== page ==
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Open Access Software

The caCORE Software Development Kit: Streamlining construction of interoperable biomedical information services

Joshua Phillips1, Ram Chilukuri24, Gilberto Fragoso3, Denise Warzel3 and Peter A Covitz3*

Author Affiliations

1 Science Applications International Corporation, Annapolis, MD, USA

2 Oracle Corporation, Reston, VA, USA

3 National Cancer Institute Center for Bioinformatics, 6116 Executive Blvd., Rockville, MD 20852 USA

4 SemanticBits LLC, Baltimore, MD, USA

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BMC Medical Informatics and Decision Making 2006, 6:2  doi:10.1186/1472-6947-6-2

Published: 6 January 2006

Abstract

Background

Robust, programmatically accessible biomedical information services that syntactically and semantically interoperate with other resources are challenging to construct. Such systems require the adoption of common information models, data representations and terminology standards as well as documented application programming interfaces (APIs). The National Cancer Institute (NCI) developed the cancer common ontologic representation environment (caCORE) to provide the infrastructure necessary to achieve interoperability across the systems it develops or sponsors. The caCORE Software Development Kit (SDK) was designed to provide developers both within and outside the NCI with the tools needed to construct such interoperable software systems.

Results

The caCORE SDK requires a Unified Modeling Language (UML) tool to begin the development workflow with the construction of a domain information model in the form of a UML Class Diagram. Models are annotated with concepts and definitions from a description logic terminology source using the Semantic Connector component. The annotated model is registered in the Cancer Data Standards Repository (caDSR) using the UML Loader component. System software is automatically generated using the Codegen component, which produces middleware that runs on an application server. The caCORE SDK was initially tested and validated using a seven-class UML model, and has been used to generate the caCORE production system, which includes models with dozens of classes. The deployed system supports access through object-oriented APIs with consistent syntax for retrieval of any type of data object across all classes in the original UML model. The caCORE SDK is currently being used by several development teams, including by participants in the cancer biomedical informatics grid (caBIG) program, to create compatible data services. caBIG compatibility standards are based upon caCORE resources, and thus the caCORE SDK has emerged as a key enabling technology for caBIG.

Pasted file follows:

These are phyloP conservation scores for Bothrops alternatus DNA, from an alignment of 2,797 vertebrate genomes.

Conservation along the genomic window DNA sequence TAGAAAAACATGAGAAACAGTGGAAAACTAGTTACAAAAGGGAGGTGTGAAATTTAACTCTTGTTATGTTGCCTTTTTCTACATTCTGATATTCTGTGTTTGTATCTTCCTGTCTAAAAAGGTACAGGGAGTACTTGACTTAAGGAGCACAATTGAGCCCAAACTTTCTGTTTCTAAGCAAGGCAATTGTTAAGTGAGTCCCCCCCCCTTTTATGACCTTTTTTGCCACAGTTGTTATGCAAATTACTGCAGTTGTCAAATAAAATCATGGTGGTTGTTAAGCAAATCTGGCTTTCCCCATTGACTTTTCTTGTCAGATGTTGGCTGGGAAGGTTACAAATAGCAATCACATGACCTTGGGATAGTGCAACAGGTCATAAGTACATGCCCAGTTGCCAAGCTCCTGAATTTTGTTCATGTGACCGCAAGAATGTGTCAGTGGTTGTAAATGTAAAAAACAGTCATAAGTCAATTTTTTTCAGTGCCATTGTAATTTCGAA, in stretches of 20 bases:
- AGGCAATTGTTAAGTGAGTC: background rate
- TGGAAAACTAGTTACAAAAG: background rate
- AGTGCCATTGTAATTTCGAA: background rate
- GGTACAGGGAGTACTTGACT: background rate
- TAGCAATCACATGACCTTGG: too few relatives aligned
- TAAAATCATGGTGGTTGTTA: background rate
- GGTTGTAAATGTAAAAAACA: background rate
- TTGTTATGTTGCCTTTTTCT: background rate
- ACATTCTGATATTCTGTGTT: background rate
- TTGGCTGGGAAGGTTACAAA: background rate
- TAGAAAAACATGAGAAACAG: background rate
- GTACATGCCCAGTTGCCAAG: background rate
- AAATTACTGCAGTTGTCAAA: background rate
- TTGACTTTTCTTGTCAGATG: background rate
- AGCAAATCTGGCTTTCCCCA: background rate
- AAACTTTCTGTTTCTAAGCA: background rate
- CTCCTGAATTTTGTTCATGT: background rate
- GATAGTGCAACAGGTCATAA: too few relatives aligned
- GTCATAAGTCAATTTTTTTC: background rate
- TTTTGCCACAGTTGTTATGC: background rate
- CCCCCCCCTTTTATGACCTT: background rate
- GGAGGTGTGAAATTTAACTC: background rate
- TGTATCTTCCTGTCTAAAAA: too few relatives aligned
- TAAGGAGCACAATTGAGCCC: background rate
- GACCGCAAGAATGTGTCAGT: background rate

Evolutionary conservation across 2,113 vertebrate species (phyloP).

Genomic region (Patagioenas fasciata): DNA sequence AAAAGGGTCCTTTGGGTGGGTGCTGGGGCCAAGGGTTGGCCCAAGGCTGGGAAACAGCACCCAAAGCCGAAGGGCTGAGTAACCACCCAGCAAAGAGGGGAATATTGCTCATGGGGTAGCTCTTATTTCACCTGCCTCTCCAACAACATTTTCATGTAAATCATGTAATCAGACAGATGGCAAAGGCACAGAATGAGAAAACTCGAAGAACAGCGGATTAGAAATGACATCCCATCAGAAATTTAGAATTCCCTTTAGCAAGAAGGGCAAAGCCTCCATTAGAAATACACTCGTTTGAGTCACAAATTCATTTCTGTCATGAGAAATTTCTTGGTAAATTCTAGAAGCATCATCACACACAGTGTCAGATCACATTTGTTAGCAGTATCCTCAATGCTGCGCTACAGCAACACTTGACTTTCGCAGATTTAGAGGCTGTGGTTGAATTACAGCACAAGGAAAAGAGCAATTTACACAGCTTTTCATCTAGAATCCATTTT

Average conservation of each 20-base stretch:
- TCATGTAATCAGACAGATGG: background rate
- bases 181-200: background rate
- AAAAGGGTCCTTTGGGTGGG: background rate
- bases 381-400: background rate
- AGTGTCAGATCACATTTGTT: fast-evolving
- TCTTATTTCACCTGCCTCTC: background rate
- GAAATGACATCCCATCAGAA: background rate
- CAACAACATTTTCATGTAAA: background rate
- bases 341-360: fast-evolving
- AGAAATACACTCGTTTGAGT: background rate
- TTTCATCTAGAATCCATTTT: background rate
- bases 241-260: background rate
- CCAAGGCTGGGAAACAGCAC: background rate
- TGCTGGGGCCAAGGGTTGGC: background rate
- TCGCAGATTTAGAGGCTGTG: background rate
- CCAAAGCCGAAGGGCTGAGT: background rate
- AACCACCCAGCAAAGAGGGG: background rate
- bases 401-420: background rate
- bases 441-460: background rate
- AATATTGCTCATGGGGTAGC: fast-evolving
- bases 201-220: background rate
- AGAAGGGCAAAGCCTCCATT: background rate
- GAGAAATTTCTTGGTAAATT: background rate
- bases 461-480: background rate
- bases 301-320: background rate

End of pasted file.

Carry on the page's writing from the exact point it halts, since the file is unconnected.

Conclusion

The caCORE SDK substantially lowers the barrier to implementing systems that are syntactically and semantically interoperable by providing workflow and automation tools that standardize and expedite modeling, development, and deployment. It has gained acceptance among developers in the caBIG program, and is expected to provide a common mechanism for creating data service nodes on the data grid that is under development.